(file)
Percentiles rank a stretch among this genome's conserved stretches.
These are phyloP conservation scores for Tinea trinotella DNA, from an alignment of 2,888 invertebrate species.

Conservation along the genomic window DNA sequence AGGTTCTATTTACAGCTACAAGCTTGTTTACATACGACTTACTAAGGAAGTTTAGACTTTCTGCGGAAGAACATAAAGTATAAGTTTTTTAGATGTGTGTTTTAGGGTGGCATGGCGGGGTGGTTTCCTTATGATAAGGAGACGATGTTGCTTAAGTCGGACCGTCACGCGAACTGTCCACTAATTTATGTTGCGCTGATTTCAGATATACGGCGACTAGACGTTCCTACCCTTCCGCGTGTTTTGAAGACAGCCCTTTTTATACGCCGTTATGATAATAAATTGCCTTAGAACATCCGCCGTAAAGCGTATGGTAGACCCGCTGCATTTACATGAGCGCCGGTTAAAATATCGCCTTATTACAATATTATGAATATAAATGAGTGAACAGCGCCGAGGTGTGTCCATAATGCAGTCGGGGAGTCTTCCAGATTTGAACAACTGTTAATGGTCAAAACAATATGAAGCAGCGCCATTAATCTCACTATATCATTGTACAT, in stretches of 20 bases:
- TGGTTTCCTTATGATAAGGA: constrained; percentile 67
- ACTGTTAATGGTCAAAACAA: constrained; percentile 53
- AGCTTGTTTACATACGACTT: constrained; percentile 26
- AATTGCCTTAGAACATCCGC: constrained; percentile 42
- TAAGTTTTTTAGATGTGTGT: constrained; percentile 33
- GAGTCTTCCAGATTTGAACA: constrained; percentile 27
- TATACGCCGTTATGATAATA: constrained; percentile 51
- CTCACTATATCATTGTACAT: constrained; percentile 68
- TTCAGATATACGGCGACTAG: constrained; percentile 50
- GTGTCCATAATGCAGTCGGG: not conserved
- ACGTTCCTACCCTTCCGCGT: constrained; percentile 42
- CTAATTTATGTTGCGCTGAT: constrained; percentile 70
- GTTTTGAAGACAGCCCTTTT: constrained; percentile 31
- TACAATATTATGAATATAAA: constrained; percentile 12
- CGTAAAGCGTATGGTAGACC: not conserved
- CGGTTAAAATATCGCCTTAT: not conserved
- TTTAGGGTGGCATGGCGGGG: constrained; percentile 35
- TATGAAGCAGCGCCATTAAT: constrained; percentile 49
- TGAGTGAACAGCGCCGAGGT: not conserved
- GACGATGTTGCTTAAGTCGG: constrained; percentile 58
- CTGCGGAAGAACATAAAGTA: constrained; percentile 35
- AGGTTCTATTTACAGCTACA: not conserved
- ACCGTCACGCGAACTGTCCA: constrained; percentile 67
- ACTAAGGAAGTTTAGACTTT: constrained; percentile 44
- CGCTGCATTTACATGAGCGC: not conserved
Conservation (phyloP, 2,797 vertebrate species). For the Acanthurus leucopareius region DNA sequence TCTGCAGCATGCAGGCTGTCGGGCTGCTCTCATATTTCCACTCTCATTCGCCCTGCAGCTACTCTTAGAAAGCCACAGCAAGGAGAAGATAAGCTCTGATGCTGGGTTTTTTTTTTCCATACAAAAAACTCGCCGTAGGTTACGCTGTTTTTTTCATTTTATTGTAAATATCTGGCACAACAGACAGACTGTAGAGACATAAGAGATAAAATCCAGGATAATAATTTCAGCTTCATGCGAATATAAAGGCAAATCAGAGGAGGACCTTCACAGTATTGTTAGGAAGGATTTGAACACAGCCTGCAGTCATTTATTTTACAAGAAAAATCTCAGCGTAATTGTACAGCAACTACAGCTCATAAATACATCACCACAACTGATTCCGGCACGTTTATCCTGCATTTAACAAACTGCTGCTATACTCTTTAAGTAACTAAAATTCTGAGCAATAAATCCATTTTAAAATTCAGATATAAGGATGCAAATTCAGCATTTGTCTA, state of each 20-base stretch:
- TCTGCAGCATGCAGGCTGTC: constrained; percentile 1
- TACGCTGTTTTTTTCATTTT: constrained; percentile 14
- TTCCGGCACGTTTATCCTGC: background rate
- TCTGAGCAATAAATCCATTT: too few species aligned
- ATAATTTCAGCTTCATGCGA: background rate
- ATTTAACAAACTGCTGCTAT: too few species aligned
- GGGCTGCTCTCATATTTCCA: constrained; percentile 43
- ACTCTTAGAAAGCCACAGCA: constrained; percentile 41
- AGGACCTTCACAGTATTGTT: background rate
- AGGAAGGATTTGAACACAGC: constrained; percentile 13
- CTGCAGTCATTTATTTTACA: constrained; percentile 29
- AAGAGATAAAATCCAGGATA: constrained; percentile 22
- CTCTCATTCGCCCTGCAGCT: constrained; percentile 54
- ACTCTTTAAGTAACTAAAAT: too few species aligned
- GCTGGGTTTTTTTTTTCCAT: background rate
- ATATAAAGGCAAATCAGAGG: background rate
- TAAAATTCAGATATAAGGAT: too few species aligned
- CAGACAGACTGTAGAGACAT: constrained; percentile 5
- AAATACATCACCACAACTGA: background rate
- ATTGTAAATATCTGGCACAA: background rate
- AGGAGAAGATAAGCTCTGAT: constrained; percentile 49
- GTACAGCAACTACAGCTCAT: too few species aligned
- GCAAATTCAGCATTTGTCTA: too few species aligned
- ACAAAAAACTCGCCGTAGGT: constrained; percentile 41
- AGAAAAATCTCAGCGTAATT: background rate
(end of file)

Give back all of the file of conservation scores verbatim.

Percentiles rank a stretch among this genome's conserved stretches.
These are phyloP conservation scores for Tinea trinotella DNA, from an alignment of 2,888 invertebrate species.

Conservation along the genomic window DNA sequence AGGTTCTATTTACAGCTACAAGCTTGTTTACATACGACTTACTAAGGAAGTTTAGACTTTCTGCGGAAGAACATAAAGTATAAGTTTTTTAGATGTGTGTTTTAGGGTGGCATGGCGGGGTGGTTTCCTTATGATAAGGAGACGATGTTGCTTAAGTCGGACCGTCACGCGAACTGTCCACTAATTTATGTTGCGCTGATTTCAGATATACGGCGACTAGACGTTCCTACCCTTCCGCGTGTTTTGAAGACAGCCCTTTTTATACGCCGTTATGATAATAAATTGCCTTAGAACATCCGCCGTAAAGCGTATGGTAGACCCGCTGCATTTACATGAGCGCCGGTTAAAATATCGCCTTATTACAATATTATGAATATAAATGAGTGAACAGCGCCGAGGTGTGTCCATAATGCAGTCGGGGAGTCTTCCAGATTTGAACAACTGTTAATGGTCAAAACAATATGAAGCAGCGCCATTAATCTCACTATATCATTGTACAT, in stretches of 20 bases:
- TGGTTTCCTTATGATAAGGA: constrained; percentile 67
- ACTGTTAATGGTCAAAACAA: constrained; percentile 53
- AGCTTGTTTACATACGACTT: constrained; percentile 26
- AATTGCCTTAGAACATCCGC: constrained; percentile 42
- TAAGTTTTTTAGATGTGTGT: constrained; percentile 33
- GAGTCTTCCAGATTTGAACA: constrained; percentile 27
- TATACGCCGTTATGATAATA: constrained; percentile 51
- CTCACTATATCATTGTACAT: constrained; percentile 68
- TTCAGATATACGGCGACTAG: constrained; percentile 50
- GTGTCCATAATGCAGTCGGG: not conserved
- ACGTTCCTACCCTTCCGCGT: constrained; percentile 42
- CTAATTTATGTTGCGCTGAT: constrained; percentile 70
- GTTTTGAAGACAGCCCTTTT: constrained; percentile 31
- TACAATATTATGAATATAAA: constrained; percentile 12
- CGTAAAGCGTATGGTAGACC: not conserved
- CGGTTAAAATATCGCCTTAT: not conserved
- TTTAGGGTGGCATGGCGGGG: constrained; percentile 35
- TATGAAGCAGCGCCATTAAT: constrained; percentile 49
- TGAGTGAACAGCGCCGAGGT: not conserved
- GACGATGTTGCTTAAGTCGG: constrained; percentile 58
- CTGCGGAAGAACATAAAGTA: constrained; percentile 35
- AGGTTCTATTTACAGCTACA: not conserved
- ACCGTCACGCGAACTGTCCA: constrained; percentile 67
- ACTAAGGAAGTTTAGACTTT: constrained; percentile 44
- CGCTGCATTTACATGAGCGC: not conserved
Conservation (phyloP, 2,797 vertebrate species). For the Acanthurus leucopareius region DNA sequence TCTGCAGCATGCAGGCTGTCGGGCTGCTCTCATATTTCCACTCTCATTCGCCCTGCAGCTACTCTTAGAAAGCCACAGCAAGGAGAAGATAAGCTCTGATGCTGGGTTTTTTTTTTCCATACAAAAAACTCGCCGTAGGTTACGCTGTTTTTTTCATTTTATTGTAAATATCTGGCACAACAGACAGACTGTAGAGACATAAGAGATAAAATCCAGGATAATAATTTCAGCTTCATGCGAATATAAAGGCAAATCAGAGGAGGACCTTCACAGTATTGTTAGGAAGGATTTGAACACAGCCTGCAGTCATTTATTTTACAAGAAAAATCTCAGCGTAATTGTACAGCAACTACAGCTCATAAATACATCACCACAACTGATTCCGGCACGTTTATCCTGCATTTAACAAACTGCTGCTATACTCTTTAAGTAACTAAAATTCTGAGCAATAAATCCATTTTAAAATTCAGATATAAGGATGCAAATTCAGCATTTGTCTA, state of each 20-base stretch:
- TCTGCAGCATGCAGGCTGTC: constrained; percentile 1
- TACGCTGTTTTTTTCATTTT: constrained; percentile 14
- TTCCGGCACGTTTATCCTGC: background rate
- TCTGAGCAATAAATCCATTT: too few species aligned
- ATAATTTCAGCTTCATGCGA: background rate
- ATTTAACAAACTGCTGCTAT: too few species aligned
- GGGCTGCTCTCATATTTCCA: constrained; percentile 43
- ACTCTTAGAAAGCCACAGCA: constrained; percentile 41
- AGGACCTTCACAGTATTGTT: background rate
- AGGAAGGATTTGAACACAGC: constrained; percentile 13
- CTGCAGTCATTTATTTTACA: constrained; percentile 29
- AAGAGATAAAATCCAGGATA: constrained; percentile 22
- CTCTCATTCGCCCTGCAGCT: constrained; percentile 54
- ACTCTTTAAGTAACTAAAAT: too few species aligned
- GCTGGGTTTTTTTTTTCCAT: background rate
- ATATAAAGGCAAATCAGAGG: background rate
- TAAAATTCAGATATAAGGAT: too few species aligned
- CAGACAGACTGTAGAGACAT: constrained; percentile 5
- AAATACATCACCACAACTGA: background rate
- ATTGTAAATATCTGGCACAA: background rate
- AGGAGAAGATAAGCTCTGAT: constrained; percentile 49
- GTACAGCAACTACAGCTCAT: too few species aligned
- GCAAATTCAGCATTTGTCTA: too few species aligned
- ACAAAAAACTCGCCGTAGGT: constrained; percentile 41
- AGAAAAATCTCAGCGTAATT: background rate